1 April 2009 David Silverstein
For companies to fully realise the innovation process they need to be aware of all the factors involved, according to David Silverstein, Philip Samuel and Neil DeCarlo.
There are numerous factors involved in successfully applying the techniques and tools of innovation, especially if you are undertaking an innovation deployment on an organisational scale. But even if you are looking to solve one small problem—or just educating yourself about innovation techniques—the following information should be interesting and helpful.
First we will bring some needed focus to innovation’s often fuzzy front edge, making it much clearer and more actionable by exposing two concepts: jobs to be done and outcome expectations.
Focusing on innovation’s front edge
While a common definition of innovation is "introducing something new" or "coming up with the next big idea," we think of it as the act of generating more value for the customer and the business by fulfilling a job to be done better than anyone else.
A job to be done (JTBD) is the purpose for which customers buy products and services, such as buying sanitising soap to keep hands clean and germfree at work. If you can fulfil this JTBD for your customers better than your competitors, at a lower cost and with no harmful side effects, then you win market share. It is as simple as that.
Most corporations are preoccupied with cataloguing and improving their inventory of products and services. Instead of seeing customers who need to stay warm in winter (a JTBD), they are focused on their offerings—gas furnace heaters, space warmers, electric heaters, winter jackets, a more efficient heating syste, and so on. The problem with this thinking is that it is solution-centric, and it assumes that a company exists to provide better and better mousetraps, whatever those mousetraps may be.
Innovation is not about coming up with new or better stuff; it is about solving the problem of what to come up with in the first place. Most organisations are busy filing patents and making their products and services better, but what they really need to do is better address their jobs to be done, and their customers’ jobs to be done.
In the 1700s, customers told candle companies they wanted brighter, longer-lasting candles that produced less smoke and soot, and that dripped less (performance expectations). The most sophisticated customers asked for better-smelling candles in different colours (perception expectations). Some candle makers listened, and kept producing better candles along the lines of what customers said they wanted. Most of the rest went out of business.
In reality, business success requires focus on more than just performance and perception expectations, which are related to the features and functionality of specific offerings (solution specific). It is also critical—especially if you want to innovate—to understand outcome expectations, which are less concrete and related to the jobs customers need to get done (solution neutral). For instance, if illuminating the darkness is the job to be done, then doing this with ease and convenience is an outcome expectation.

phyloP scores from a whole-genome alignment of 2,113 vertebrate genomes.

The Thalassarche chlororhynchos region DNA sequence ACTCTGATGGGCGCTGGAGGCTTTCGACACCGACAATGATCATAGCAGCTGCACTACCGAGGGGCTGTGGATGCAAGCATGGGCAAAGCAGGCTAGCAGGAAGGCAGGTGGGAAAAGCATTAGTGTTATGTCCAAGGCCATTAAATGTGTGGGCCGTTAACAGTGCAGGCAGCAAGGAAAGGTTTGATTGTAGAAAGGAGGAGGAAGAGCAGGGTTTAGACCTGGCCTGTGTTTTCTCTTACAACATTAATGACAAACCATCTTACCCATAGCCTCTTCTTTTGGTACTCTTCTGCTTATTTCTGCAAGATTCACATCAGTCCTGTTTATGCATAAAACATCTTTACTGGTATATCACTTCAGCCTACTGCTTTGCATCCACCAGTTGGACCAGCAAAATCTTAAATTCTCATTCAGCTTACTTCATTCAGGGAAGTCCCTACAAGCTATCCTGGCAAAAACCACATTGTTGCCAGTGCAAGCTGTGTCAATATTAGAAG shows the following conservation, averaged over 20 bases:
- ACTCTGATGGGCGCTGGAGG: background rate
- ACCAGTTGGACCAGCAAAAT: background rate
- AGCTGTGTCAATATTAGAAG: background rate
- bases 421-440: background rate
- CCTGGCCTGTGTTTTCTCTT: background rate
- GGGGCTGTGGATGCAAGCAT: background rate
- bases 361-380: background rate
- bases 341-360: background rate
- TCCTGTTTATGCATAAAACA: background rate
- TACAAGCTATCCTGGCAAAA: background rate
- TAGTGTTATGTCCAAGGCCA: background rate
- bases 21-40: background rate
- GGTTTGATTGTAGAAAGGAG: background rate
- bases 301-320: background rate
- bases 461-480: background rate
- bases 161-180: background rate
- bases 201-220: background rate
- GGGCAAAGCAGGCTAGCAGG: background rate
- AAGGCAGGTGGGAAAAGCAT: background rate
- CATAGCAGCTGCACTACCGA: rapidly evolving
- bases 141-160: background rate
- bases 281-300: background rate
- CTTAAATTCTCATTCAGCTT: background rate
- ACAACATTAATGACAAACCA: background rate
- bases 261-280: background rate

Do not confuse solution-specific performance and perception expectations with solution-neutral outcome expectations, or you’ll end up in company with the storied corporations that were caught looking sideways when the wave of change came.
IBM was looking sideways when Microsoft envisioned a PC in the hands of every person, and 300 years earlier, candle makers were busy making better candles while others were relentlessly focused on how to differentiate themselves. Those others were more concerned with how to better achieve the job of illuminating the darkness in a more valuable way (with less cost and harm).
When the light bulb and electricity came along, it really did not matter how well a company could make a candle or a kerosene lamp; these solutions did not satisfy the outcome expectations as well as the light bulbs did. Nor did the big mainframe computers satisfy customer outcome expectations as well as personal computers did.
Maybe the first real step toward organic growth is admitting that you are probably better at refining and improving solutions (performance and perception) than you are at cannibalising yourself in favour of solutions that wow your customers on a higher plane (outcome expectations).
This is perhaps the key reason why only about 10% of publicly held companies are able to reach any reasonable standard of organic growth in a consistent manner.
On the flip side, when important outcomes are poorly satisfied, or the solutions for important jobs to be done are ad hoc or nonexistent, that is a glaring opportunity for innovation. Once the opportunity is identified, any company can pursue focused ideation and solution development to provide more value than what exists today.